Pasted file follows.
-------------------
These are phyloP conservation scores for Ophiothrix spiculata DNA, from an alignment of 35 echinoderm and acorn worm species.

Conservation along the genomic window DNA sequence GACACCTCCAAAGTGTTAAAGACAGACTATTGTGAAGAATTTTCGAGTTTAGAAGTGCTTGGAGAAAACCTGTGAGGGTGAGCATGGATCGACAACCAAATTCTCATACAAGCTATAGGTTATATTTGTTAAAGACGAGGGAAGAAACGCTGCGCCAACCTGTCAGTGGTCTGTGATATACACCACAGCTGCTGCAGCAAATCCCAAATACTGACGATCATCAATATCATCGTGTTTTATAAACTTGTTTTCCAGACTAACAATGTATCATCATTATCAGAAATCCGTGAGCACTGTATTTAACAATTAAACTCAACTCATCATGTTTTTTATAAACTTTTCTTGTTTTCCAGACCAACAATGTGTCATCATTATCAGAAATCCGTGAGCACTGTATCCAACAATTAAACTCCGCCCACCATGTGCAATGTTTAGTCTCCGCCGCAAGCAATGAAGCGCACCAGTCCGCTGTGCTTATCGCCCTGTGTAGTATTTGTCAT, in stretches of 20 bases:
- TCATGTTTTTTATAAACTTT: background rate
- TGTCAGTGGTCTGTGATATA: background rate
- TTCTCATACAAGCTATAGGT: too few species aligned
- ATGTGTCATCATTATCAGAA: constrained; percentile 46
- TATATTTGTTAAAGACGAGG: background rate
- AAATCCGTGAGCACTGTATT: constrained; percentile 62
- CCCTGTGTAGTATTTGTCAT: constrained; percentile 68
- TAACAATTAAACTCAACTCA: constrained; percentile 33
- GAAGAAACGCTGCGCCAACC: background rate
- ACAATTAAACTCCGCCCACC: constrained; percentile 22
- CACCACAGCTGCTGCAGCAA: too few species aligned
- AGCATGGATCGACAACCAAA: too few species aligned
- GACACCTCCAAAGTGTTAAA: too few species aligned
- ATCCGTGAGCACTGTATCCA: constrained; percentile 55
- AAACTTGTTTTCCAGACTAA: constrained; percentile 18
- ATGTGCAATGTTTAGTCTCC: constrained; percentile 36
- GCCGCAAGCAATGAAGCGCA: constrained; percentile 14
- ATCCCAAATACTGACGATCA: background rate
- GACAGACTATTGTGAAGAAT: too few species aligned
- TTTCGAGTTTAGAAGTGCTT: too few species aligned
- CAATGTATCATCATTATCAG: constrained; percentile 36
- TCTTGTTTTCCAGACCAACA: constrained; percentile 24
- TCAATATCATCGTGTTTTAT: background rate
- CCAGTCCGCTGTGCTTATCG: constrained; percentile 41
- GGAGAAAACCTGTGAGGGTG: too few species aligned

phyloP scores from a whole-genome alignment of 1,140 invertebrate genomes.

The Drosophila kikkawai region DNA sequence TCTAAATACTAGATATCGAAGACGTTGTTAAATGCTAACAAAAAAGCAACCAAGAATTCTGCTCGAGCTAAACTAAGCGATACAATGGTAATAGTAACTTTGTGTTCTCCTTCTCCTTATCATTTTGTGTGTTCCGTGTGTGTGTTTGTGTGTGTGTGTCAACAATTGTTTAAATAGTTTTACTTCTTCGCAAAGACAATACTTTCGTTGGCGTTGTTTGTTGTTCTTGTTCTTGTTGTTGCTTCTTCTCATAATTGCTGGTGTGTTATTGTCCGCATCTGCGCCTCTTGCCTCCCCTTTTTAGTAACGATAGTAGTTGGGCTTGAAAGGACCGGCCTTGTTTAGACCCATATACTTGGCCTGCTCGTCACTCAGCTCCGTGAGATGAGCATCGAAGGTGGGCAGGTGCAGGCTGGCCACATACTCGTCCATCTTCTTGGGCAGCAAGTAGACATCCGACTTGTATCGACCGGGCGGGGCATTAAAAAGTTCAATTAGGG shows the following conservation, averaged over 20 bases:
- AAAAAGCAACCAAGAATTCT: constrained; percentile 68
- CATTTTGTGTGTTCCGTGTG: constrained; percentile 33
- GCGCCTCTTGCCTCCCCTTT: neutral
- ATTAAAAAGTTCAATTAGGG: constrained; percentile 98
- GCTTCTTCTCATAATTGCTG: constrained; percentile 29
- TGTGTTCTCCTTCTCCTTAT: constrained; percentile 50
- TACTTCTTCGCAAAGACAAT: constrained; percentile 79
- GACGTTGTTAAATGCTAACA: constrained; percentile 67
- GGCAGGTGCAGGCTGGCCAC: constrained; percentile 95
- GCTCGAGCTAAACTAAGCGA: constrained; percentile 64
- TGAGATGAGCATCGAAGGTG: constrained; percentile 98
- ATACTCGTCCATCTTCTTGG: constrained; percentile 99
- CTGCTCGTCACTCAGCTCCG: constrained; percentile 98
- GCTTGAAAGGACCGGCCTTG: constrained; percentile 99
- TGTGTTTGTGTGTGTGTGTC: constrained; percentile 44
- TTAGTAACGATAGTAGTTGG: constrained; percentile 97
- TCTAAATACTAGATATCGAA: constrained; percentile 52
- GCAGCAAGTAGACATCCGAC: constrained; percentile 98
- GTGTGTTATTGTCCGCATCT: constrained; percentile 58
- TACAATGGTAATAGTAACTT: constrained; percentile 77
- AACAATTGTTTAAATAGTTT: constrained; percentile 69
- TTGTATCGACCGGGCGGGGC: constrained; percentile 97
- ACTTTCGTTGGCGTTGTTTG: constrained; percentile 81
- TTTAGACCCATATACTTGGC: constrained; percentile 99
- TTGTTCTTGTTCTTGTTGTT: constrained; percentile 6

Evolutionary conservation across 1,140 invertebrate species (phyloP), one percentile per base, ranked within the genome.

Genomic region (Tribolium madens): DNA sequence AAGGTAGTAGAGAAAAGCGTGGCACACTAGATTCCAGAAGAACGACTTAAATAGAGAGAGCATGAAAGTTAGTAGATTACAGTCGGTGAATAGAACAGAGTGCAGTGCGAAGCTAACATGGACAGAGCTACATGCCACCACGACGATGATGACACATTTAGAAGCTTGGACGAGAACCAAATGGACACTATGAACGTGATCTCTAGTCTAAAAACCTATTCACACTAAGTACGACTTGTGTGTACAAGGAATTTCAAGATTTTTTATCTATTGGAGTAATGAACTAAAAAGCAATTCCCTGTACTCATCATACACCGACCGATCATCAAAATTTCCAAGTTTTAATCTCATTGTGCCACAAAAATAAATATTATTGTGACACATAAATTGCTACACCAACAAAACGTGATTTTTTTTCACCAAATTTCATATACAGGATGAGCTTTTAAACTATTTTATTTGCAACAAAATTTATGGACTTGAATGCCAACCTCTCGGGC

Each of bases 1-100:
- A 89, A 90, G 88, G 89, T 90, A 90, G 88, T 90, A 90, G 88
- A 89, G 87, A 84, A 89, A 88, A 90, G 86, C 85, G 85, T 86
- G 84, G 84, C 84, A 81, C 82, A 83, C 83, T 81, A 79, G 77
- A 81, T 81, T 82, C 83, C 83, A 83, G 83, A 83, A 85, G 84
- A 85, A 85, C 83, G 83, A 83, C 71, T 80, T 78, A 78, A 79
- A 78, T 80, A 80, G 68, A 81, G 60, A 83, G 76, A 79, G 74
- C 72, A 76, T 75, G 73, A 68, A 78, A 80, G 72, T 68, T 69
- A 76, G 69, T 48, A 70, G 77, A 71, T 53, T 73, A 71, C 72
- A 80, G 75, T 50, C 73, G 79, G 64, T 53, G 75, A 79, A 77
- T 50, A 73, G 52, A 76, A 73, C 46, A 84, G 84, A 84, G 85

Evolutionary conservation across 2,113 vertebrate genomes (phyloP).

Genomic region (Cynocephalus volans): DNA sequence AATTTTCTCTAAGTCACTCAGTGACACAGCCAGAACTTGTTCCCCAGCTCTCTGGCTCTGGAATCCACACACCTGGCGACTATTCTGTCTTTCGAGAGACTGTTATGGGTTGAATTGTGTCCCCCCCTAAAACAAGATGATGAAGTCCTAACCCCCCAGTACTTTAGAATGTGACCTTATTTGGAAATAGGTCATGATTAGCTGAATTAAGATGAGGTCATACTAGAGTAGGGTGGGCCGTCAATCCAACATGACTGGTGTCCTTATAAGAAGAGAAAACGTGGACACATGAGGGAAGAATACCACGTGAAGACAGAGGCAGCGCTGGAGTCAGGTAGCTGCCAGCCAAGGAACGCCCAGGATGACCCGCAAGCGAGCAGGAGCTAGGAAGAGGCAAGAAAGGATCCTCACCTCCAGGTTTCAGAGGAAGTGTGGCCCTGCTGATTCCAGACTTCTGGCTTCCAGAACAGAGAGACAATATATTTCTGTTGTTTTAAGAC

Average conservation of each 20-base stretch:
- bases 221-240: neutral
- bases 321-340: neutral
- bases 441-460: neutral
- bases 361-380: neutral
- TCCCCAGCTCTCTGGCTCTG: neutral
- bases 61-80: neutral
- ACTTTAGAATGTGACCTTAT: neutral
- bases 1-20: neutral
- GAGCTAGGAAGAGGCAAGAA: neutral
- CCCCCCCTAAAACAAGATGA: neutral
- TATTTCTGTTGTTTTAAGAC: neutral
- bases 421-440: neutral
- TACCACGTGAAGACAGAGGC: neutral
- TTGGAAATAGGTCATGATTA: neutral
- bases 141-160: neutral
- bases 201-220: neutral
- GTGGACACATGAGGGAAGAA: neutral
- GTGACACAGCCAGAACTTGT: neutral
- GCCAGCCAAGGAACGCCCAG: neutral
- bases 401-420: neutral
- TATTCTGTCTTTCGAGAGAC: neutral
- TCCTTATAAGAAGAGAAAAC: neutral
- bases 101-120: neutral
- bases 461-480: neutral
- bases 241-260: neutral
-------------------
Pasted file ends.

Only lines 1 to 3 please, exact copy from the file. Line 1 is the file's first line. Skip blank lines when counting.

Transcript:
These are phyloP conservation scores for Ophiothrix spiculata DNA, from an alignment of 35 echinoderm and acorn worm species.

Conservation along the genomic window DNA sequence GACACCTCCAAAGTGTTAAAGACAGACTATTGTGAAGAATTTTCGAGTTTAGAAGTGCTTGGAGAAAACCTGTGAGGGTGAGCATGGATCGACAACCAAATTCTCATACAAGCTATAGGTTATATTTGTTAAAGACGAGGGAAGAAACGCTGCGCCAACCTGTCAGTGGTCTGTGATATACACCACAGCTGCTGCAGCAAATCCCAAATACTGACGATCATCAATATCATCGTGTTTTATAAACTTGTTTTCCAGACTAACAATGTATCATCATTATCAGAAATCCGTGAGCACTGTATTTAACAATTAAACTCAACTCATCATGTTTTTTATAAACTTTTCTTGTTTTCCAGACCAACAATGTGTCATCATTATCAGAAATCCGTGAGCACTGTATCCAACAATTAAACTCCGCCCACCATGTGCAATGTTTAGTCTCCGCCGCAAGCAATGAAGCGCACCAGTCCGCTGTGCTTATCGCCCTGTGTAGTATTTGTCAT, in stretches of 20 bases:
- TCATGTTTTTTATAAACTTT: background rate